For me, a useful question is: “Do these functions feel like ‘siblings’ in terms of complexity?” That is, are some much more high-level than others? Are some much more generic than others? If so, you may be missing a level of abstraction.


I’ve stated above how each layer of the hexagonal architecture lends itself to a specific type of test, but it is also worth noting that you could write “unit” tests at high layers, using fakes or mocks for the lower layers. This can be a good fit sometimes if, for example, you want to test a series of side effects in isolation from some complicated business rules.


I would say my app is small-to-medium in size. Accordingly, I really can’t offer great guarantees as to how well this approach scales. That said, I love how when I go to add a new feature, I know exactly where each part should go. And while submodules do grow over time, they don’t lose their “focus” quite as easily as code that is constantly intertwining external dependencies. I think I’m starting to get a feel for the “pit of success,” and I like it.

Setting up your project structure for success

This project uses standard .NET organization, including .sln, .csproj, and NuGet for dependencies. While sometimes the .NET build system can seem large and unwieldy, in this case, I actually found it helpful.

I split up my submodules into their own .csproj projects, which requires me to be very explicit about a) external dependencies and b) internal dependencies of one project on another. Once the basic structure is defined, I can’t violate the hexagonal architecture unless I add a project reference or a NuGet package inappropriately. That’s much easier to notice than if everything were in one .csproj, where I am one “using” statement away from breaking the architecture.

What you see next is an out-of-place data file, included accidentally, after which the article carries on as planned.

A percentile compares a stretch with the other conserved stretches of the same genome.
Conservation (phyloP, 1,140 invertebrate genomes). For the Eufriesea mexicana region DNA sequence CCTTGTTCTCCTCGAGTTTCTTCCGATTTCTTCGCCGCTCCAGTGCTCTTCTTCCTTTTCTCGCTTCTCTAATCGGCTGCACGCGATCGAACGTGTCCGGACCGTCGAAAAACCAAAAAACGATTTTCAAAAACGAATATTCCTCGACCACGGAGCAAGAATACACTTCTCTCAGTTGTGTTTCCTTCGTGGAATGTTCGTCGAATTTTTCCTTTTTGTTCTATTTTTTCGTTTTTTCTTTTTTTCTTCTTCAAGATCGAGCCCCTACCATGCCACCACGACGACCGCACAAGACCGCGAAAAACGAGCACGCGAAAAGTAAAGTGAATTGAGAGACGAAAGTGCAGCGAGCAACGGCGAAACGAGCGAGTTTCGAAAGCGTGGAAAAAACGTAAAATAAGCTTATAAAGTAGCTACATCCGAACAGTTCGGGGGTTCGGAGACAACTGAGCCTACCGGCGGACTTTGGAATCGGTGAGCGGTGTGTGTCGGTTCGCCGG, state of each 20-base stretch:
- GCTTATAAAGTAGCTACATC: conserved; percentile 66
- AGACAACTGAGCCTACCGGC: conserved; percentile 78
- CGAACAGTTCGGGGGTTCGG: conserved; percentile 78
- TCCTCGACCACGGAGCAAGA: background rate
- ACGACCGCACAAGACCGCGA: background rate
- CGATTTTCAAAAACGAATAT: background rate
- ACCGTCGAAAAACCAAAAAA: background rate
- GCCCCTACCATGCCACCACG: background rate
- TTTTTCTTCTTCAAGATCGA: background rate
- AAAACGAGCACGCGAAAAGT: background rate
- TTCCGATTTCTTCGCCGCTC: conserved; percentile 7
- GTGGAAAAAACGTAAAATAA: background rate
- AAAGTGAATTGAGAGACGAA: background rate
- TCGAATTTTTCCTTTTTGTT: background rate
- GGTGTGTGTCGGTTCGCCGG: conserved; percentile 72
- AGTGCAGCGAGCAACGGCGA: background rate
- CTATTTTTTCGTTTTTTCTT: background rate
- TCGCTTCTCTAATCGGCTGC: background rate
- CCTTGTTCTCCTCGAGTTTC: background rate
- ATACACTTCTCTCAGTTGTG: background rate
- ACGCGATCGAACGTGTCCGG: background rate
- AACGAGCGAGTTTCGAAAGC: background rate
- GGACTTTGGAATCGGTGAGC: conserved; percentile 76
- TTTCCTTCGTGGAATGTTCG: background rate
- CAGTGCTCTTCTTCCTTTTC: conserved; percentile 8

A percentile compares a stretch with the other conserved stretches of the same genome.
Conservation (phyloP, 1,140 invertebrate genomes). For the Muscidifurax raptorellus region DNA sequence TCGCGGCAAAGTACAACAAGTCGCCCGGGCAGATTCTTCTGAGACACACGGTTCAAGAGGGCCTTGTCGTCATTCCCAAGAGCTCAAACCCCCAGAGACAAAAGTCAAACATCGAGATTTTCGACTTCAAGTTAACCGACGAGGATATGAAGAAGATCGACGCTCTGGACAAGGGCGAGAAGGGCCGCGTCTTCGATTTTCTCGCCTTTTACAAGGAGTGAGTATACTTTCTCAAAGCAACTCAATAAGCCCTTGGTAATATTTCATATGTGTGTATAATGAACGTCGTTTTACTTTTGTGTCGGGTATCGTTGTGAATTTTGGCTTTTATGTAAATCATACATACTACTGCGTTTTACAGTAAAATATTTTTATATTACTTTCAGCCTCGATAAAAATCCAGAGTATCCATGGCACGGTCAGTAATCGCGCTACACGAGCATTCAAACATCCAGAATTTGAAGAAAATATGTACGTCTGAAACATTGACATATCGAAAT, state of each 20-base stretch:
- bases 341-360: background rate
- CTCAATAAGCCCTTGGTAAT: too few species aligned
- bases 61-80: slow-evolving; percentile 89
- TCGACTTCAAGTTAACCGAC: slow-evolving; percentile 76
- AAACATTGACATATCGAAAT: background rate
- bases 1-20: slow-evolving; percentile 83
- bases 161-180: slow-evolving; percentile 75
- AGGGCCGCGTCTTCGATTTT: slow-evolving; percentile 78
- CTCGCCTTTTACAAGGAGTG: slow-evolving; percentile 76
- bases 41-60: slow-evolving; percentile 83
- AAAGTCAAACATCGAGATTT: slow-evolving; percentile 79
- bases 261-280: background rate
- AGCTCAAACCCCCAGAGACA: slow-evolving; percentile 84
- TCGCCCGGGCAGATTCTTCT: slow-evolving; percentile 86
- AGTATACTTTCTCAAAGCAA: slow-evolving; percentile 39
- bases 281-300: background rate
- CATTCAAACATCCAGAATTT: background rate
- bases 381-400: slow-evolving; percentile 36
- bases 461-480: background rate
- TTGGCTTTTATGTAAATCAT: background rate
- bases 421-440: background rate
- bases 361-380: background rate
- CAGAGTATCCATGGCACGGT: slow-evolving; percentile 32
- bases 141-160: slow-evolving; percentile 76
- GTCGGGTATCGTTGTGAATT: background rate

At least for the time being, I’m sold on this architectural pattern. It seems to provide smart guardrails as software grows in complexity. I want to try it out on an API server project next, as I feel like the standard back end frameworks provide some challenges in terms of thinking hexagonally. Plus, the overall structure of a back end seems to me to go down and up (top-level HTTP handler -> process business rules & persistence -> return data to HTTP handler), rather than up and down (submodule event -> outer layer handler -> submodule function(s)). So I’m interested to see what adapting the pattern for a server API will be like.

And just in general, if you have any stories of how you’ve implemented hexagonal architecture, I would love to hear them.